College and its assumptions
As I gave a presentation this morning words fell,
tumbling one by one: Educational Professionalism, E…eductional, E…educational.
I get nervous, my palms start sweating, and all I can do is talk.
My heart beats faster, I look around and I see my classmates looking at me.
The light complexion of their skin filled the room.
Suddenly I found myself in a battle.
A battle between the conquistadores and the Mexicas.
My face was bright, my cheeks were pink
I look down at the paper, Professionalism.
Profesionalismo, my accent comes out.
Todos me miran, they all see me
And I was a shame.
Perdon, I’m sorry.
It’s who I am.
I’m Mexican but I am also American.
I am a xicana.
The color of my skin may not be as light,
The color of my skin may not be as dark.
My Spanish is not good enough,
My English is not “Professional”
as my professor said.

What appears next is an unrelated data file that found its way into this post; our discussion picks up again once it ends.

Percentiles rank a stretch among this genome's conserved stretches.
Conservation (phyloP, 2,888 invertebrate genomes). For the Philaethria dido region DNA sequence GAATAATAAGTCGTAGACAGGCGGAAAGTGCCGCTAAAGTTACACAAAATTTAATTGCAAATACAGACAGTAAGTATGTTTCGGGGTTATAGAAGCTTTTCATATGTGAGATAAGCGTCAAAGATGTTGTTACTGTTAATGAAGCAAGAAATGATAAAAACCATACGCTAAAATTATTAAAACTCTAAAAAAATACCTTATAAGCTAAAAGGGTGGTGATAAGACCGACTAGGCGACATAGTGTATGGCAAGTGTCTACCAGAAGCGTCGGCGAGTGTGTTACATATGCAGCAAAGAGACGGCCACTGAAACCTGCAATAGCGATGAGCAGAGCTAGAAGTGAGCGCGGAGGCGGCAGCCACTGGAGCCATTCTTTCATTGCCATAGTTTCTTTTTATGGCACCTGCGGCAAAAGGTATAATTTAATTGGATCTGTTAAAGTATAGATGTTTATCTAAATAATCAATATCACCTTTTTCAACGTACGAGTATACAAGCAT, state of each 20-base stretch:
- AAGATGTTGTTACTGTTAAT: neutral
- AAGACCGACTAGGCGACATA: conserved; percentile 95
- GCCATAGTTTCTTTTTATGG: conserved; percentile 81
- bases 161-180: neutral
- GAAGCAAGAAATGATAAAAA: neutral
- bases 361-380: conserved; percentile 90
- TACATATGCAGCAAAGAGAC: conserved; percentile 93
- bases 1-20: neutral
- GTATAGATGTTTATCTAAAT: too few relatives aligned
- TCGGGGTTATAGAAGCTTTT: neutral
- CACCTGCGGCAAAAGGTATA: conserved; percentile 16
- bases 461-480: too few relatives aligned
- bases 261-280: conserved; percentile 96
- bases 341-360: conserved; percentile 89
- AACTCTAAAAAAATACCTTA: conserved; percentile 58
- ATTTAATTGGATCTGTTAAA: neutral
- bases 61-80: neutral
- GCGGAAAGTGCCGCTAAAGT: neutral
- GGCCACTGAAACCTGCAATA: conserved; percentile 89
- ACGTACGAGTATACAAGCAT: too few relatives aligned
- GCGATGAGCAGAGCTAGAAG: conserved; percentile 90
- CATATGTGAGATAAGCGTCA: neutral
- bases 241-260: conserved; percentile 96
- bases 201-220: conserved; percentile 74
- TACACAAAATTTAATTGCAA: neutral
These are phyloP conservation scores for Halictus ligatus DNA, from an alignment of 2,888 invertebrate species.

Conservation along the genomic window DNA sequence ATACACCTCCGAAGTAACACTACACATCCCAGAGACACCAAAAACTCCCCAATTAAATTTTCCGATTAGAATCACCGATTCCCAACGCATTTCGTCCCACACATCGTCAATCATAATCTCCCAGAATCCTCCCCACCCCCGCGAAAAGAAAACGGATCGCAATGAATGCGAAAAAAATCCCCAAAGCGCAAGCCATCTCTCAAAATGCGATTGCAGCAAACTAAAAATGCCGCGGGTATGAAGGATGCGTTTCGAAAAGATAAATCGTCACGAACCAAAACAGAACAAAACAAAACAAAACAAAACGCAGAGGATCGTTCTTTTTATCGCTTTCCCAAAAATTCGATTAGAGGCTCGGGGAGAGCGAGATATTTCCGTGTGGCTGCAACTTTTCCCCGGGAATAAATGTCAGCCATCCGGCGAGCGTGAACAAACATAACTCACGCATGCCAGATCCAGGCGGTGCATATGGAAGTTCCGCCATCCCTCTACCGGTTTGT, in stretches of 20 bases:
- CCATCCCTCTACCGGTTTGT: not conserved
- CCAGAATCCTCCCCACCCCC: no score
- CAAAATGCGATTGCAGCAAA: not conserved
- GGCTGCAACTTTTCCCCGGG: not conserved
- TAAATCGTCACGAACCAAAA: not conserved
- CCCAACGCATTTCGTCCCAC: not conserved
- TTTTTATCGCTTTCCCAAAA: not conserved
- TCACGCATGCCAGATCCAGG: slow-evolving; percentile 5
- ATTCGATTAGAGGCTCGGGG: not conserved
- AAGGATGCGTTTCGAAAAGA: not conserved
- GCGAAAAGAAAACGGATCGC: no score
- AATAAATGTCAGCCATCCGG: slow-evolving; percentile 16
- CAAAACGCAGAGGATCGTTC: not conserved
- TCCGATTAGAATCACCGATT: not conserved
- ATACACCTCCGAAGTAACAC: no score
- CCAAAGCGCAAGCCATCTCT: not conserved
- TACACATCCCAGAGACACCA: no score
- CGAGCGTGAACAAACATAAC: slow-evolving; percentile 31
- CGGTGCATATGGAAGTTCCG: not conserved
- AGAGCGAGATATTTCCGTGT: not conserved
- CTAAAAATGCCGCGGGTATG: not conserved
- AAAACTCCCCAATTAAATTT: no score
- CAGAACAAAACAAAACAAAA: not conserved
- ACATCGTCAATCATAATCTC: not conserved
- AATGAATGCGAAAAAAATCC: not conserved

I’m trying, I’m learning, and making change.
I’m not apologizing for wanting a brighter future.
I did not cross the border to give up.
I did not chase the American Dream for so long to conform.
I am here to stay and enrich this world with acceptance.
My culture is beautiful and nothing to be ashamed of.
I don’t like spicy food, I can’t translate every word from English into Spanish and I don’t know all the history of mi tierra, mi Mexico lindo.
No se, I don’t know
I tap my feet to the beat of the Beatles and Michael Jackson.
But I also move my caderas, my hips to the beat of Salsa, Merengue and Cumbia.
My guitar plays from the latest hip hop song to Cielito Lindo and Mexico Lindo y Querido.
When I speak with my amigos solo se escucha esto a sentence donde hay Espanol and English.
We stick together when we get looks for speaking Spanish.
When people ask, where are you from? followed by, no but really where are you from?
When people assume all Latinos are Mexican.
When the color of our skin stands out in the crowds,
Pero siempre ganamos la lucha
we stay strong and teach others the importance of where we come from.
America Latina, Latin America.